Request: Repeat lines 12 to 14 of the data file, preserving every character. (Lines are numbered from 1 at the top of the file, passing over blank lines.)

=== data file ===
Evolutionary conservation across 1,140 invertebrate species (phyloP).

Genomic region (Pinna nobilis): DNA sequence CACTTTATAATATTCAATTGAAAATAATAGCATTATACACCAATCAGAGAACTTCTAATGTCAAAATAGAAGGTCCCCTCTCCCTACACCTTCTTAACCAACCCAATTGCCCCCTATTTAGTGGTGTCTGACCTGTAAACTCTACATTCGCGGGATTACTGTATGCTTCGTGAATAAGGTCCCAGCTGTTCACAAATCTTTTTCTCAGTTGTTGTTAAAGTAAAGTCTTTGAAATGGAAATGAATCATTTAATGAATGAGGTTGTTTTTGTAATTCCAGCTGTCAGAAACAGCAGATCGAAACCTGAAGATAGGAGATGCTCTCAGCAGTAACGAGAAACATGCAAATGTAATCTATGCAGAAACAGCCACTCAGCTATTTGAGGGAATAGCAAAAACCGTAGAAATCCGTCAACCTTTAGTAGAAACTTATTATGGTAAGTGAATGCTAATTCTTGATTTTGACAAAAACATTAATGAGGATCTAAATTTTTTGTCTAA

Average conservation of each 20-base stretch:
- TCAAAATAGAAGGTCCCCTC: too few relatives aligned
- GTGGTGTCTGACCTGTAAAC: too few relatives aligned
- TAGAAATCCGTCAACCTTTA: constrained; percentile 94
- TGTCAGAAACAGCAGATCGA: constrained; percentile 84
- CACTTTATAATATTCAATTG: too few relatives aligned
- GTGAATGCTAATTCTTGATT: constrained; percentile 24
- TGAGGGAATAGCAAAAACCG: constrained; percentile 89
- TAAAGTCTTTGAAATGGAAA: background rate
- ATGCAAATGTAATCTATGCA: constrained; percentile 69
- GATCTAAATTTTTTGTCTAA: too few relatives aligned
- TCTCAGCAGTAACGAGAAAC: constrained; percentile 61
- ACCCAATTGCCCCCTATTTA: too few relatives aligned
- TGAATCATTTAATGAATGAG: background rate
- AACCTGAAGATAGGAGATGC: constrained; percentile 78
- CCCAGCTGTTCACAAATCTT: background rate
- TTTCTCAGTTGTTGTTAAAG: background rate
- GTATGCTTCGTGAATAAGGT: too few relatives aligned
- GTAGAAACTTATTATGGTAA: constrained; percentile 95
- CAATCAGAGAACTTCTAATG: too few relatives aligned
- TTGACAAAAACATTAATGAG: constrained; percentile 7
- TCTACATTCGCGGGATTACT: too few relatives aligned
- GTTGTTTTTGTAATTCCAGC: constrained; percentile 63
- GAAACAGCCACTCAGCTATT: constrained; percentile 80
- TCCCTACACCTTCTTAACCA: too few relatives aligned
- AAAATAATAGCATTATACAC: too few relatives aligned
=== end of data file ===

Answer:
- ATGCAAATGTAATCTATGCA: constrained; percentile 69
- GATCTAAATTTTTTGTCTAA: too few relatives aligned
- TCTCAGCAGTAACGAGAAAC: constrained; percentile 61